Well Being

Read It Like a Man: Conspiracy Theory Books

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Patrick Sauer is funny. This is his second “Read It Like a Man” weekly column for Blisstree. Read the first installment here.

Chapter 2: Conspiracy Theories

The Overton Window is a political theory that goes something like this: Previously unaccepted theories become more mainstream when ideas from the fringe are thrown out, thus making the previously stated ideas seem less radical and extreme. (It's also the title of Glenn Beck's upcoming novel, natch.) The Overton Window explains why conspiracy theories are no longer the provenance of loons and how they root themselves in mainstream thought. In a word, the Internet. Remember a year ago when everyone believed in global warming? HOAX!

So, conspiracy theories are everywhere, but they're losing the magic. It used to be a badge of honor to come up with, get supporters of, and virulently defend a preposterous thesis that flew in the face of sane reason. There used to be admirable kooks like Heribert Illig, who concocted the “phantom time hypothesis” proving that the Dark Ages are a myth, the years 614–911 (9/11??) never happened, and Charlemagne is a fictional character. Now that's what I call crazy! Today, we're stuck with the “Birthers” and their easily-debunked Obama Ain't ‘Merican thing. It's boring, unoriginal, and passe. Besides, head cheerleader Orly Taitz is no Illig. She seems to be the living result of what happened when Tinkerbell and Myron Byron De La Beckwith breeded. If you believe, clap your hands, and we'll make the scary black man disappear.

Like Hunter S. said, there's no such thing as paranoia. It's all true.

The 80 Greatest Conspiracies of All Time
by Jonathan Vankin and John Whalen

The Cock-Up Theory: Trust no one. Absolutely. But at least get your conspiracy theory underpinnings from the dubious duo of Vankin and Whalen. They’re the historians of an alternative shadowy universe in which the government covers up the colonization of Mars and created AIDS to wipe out gay men, that either Yoko Ono or Richard Nixon (or both?) assassinated John Lennon, and that the all-seeing NSA superspy eye-in-the-sky Echelon is watching you right now.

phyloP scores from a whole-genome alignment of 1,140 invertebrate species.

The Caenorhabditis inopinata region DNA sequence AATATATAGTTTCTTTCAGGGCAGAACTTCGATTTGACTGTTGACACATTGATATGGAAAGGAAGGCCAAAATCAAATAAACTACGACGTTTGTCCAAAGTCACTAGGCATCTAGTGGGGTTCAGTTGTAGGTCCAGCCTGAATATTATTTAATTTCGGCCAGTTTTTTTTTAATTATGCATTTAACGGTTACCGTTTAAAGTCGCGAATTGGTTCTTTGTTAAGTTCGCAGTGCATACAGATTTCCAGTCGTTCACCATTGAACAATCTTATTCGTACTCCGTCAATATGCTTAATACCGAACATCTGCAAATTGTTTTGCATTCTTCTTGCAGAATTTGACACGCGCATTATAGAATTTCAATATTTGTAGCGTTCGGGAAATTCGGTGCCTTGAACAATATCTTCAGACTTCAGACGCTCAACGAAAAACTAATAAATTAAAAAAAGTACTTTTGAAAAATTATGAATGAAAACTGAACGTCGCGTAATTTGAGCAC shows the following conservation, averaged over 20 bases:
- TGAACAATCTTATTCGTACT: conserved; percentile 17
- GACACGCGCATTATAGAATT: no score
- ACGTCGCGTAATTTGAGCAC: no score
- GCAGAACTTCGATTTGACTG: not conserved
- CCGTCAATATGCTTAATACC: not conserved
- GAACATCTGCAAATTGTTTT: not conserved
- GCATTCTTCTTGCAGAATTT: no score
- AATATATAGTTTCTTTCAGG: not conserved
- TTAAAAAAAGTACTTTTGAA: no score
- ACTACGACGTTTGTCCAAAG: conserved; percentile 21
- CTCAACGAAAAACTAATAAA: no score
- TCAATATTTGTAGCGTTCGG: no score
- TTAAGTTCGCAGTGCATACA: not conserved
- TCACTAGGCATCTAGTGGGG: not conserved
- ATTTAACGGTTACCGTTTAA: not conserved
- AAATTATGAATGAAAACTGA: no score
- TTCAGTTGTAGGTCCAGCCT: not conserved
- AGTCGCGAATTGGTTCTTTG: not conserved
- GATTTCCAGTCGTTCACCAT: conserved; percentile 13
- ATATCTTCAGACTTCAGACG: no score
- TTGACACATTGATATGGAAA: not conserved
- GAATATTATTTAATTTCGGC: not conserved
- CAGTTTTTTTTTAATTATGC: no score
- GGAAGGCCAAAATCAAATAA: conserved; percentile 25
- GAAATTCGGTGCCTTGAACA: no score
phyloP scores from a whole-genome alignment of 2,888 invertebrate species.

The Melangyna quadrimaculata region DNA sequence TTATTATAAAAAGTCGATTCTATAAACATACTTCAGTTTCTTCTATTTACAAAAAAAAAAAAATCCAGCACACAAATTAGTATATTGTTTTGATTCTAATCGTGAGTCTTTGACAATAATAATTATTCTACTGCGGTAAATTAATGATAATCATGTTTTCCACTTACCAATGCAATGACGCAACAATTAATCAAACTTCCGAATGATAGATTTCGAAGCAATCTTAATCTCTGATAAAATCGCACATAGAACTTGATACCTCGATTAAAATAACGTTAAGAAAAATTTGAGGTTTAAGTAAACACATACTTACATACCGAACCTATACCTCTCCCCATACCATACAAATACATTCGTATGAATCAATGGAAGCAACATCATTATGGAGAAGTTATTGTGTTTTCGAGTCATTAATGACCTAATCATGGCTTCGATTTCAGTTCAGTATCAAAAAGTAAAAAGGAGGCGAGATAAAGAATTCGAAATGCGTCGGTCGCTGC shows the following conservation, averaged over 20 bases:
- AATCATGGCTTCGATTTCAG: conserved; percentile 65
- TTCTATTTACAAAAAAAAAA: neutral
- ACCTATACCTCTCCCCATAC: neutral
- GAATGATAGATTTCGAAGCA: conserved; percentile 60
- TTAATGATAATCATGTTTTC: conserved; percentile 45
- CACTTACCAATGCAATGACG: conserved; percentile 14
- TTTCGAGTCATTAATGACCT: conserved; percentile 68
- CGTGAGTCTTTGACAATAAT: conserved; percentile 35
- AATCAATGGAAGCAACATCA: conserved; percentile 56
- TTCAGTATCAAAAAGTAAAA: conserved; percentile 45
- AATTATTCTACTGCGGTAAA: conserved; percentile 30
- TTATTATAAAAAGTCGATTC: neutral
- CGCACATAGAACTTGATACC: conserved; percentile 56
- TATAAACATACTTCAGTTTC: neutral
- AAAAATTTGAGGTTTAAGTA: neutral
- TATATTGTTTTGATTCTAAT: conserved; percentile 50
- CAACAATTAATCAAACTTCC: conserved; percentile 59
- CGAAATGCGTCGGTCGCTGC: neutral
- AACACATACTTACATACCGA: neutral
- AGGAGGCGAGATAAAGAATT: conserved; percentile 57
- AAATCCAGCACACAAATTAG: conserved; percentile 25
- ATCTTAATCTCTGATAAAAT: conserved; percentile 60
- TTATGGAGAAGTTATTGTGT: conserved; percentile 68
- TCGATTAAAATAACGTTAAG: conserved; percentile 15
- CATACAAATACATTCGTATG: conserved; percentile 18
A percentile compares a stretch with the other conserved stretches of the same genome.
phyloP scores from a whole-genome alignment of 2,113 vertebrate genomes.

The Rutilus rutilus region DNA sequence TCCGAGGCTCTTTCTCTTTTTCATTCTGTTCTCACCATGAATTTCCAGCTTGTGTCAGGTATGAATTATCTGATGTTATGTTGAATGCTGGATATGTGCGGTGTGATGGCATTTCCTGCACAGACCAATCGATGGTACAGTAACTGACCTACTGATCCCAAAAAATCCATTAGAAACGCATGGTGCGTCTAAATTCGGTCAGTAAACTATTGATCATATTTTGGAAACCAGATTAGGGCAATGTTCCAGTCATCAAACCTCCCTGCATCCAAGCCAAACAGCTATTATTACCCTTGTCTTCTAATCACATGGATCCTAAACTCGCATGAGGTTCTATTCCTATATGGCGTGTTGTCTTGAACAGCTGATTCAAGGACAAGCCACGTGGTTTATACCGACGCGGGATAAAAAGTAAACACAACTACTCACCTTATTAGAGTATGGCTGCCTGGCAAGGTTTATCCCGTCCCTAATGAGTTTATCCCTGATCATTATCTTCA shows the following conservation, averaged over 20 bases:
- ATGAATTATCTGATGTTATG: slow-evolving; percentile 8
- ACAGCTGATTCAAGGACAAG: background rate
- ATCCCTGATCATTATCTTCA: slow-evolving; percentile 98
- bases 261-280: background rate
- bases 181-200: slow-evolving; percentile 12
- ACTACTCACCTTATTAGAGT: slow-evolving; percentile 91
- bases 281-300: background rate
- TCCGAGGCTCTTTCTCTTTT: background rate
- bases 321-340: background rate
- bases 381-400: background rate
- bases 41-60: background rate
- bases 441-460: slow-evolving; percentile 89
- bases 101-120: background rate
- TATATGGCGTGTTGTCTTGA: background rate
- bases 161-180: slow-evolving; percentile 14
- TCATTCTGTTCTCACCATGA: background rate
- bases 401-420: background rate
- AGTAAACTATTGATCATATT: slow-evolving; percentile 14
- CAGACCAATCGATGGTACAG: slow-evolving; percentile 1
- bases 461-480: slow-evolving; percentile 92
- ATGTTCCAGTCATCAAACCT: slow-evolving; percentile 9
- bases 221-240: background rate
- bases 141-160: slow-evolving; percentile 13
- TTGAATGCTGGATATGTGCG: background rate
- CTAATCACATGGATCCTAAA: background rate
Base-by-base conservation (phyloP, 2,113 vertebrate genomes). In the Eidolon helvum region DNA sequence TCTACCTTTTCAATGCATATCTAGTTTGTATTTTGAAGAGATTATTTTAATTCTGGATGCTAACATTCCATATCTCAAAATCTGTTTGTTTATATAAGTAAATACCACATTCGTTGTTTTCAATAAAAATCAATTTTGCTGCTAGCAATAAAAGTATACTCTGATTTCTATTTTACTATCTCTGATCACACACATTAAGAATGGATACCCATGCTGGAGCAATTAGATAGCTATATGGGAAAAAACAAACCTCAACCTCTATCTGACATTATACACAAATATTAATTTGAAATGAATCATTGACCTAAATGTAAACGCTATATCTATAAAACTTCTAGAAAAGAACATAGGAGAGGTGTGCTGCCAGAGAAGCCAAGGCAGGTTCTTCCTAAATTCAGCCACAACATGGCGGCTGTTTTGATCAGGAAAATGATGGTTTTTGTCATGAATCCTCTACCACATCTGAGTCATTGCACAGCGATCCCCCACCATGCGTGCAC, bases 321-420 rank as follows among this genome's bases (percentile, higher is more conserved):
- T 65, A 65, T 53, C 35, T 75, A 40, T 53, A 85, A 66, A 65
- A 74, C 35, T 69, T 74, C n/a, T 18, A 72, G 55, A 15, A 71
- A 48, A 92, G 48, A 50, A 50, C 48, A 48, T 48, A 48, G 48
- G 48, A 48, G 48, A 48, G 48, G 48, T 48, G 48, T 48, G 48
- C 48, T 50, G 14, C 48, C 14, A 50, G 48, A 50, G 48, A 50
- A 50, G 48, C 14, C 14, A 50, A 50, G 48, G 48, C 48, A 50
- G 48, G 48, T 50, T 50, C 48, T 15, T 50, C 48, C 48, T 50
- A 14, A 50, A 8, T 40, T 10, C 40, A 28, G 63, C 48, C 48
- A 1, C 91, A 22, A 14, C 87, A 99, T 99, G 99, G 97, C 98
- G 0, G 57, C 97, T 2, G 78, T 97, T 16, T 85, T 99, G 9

The Consensus: Vankin and Whalen have turned conspiracy theories into a cottage industry; the first version of their book I read had a measly 50 and no mention of how Dick Cheney and Enron conspired with the sun to bleed California dry. (The truth really is out there. Look up.) The 80 Greatest Conspiracies is the perfect primer because the authors, while skeptical and logical, aren’t out to debunk everything in a scholarly manner and take the fun out of the Communist candy cabal’s plot to get Mothers feeding their children mind-altering fluoride. The authors do their research, but leave enough open-ended conclusions that the books shrewdly have appeal for deniers, believers, and those of us who just enjoy pondering the idea that Princess Diana was rubbed out because she refused to marry Bill Clinton, titular head of an international group of Satanists.

Why Women Need to Read: Guys love conspiracy theories because they liven up our staid. boring workaday existences. In the same way that women can’t get enough of family gossip, men can’t get enough of the idea that the New World Order is upon us, possibly utilizing a Mexican Zombie army to take over the world. It's good stuff and allows us to daydream of leading a rebel band of outsiders against the Mexizombs. Occam and his razor can get bent. I’ll take black helicopters and Tupac Shakur faking his own death any day of the week.


Them: Adventures With Extremists
by Jon Ronson

The Cock-Up Theory: Ronson is a low-key British journalist who hosted the documentary series Secret Rulers of the World, and Them is its literary sidekick. Ronson is such an unassuming wise-ass that many of the world’s premier paranoids trust him and let him into their inner circle. Nut jobs as varied as radical Islamist Omar Bakri Muhammad, Ku Klux Klan leader Thomas Robb and Northern Irish anti-Catholic politician Ian Paisley all give Ronson the access to hang themselves with their own unhinged ropes.